I have really noticed a difference in my kids math talk. They are using words like strategy!

Here is one of the comments that a partnership wrote:

As the kids are discussing the posters, I try to coach them on the type of comments and questions the students write on the post it.

Next the students go back to their investigation and read the comments left by their classmates. Kids will run up to you with comments they feel are wrong, but you have to do mini lessons on how to write comments and give good feedback.

After reading the comments, the students use a different color to revise their work. This will be MESSY!! But you can see a lot of learning going on.
Here are some of the revised math investigations
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Day 3 will be on Monday. This part is called the math congress and it is basically a big share. You choose about 3 posters that show something you want to highlight to the class. It could be a strategy used, organization, or how the poster was labeled. You highlight something that you want the rest of the class to pay attention to. Often times, I will choose a poster with a wrong answer and highlight the organization or the math vocabulary that was used. This way the students know that even though it’s important to get the right answer, other parts of problem solving are also important. This also gives the struggling students the chance to be highlighted.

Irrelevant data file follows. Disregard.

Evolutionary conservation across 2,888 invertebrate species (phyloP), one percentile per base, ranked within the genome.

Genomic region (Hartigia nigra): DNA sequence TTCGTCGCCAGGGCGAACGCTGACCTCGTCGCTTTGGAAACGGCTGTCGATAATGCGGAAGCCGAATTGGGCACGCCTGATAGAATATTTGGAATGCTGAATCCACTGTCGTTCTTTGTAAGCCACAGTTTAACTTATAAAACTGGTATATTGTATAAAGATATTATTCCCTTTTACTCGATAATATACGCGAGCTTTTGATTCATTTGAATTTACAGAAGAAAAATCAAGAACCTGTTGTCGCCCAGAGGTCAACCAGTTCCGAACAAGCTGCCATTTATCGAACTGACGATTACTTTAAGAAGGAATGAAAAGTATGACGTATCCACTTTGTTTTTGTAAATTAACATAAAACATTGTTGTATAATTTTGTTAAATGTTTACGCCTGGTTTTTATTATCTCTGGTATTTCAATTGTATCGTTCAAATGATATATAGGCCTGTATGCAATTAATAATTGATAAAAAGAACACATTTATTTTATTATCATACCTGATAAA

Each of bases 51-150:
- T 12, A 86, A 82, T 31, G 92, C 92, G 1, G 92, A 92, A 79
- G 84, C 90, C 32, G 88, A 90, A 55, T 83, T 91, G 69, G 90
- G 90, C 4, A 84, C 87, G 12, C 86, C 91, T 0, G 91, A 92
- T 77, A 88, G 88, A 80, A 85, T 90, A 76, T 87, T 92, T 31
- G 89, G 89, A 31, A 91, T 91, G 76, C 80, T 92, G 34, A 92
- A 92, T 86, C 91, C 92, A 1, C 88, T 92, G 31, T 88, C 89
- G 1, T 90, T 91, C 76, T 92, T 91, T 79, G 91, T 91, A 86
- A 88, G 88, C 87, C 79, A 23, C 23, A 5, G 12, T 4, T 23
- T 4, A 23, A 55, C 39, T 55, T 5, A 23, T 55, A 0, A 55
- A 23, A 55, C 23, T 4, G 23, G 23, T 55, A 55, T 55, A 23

The students come up and explain the part you thought was great.

If you want to see the rubric I use or the conference sheet I use, look back at Part I.

Have you done this in your class? Is this something you might like to try? Leave a comment to let me know what you think.


Math Exlemplars (Problem Solving) Part I

I love math! I love teaching math and reading about math. I wasn’t always a math person. I used to be a reading/ writing person. I even have my Masters with a certification in reading. But somewhere along the way, things changed (Thanks Gael!)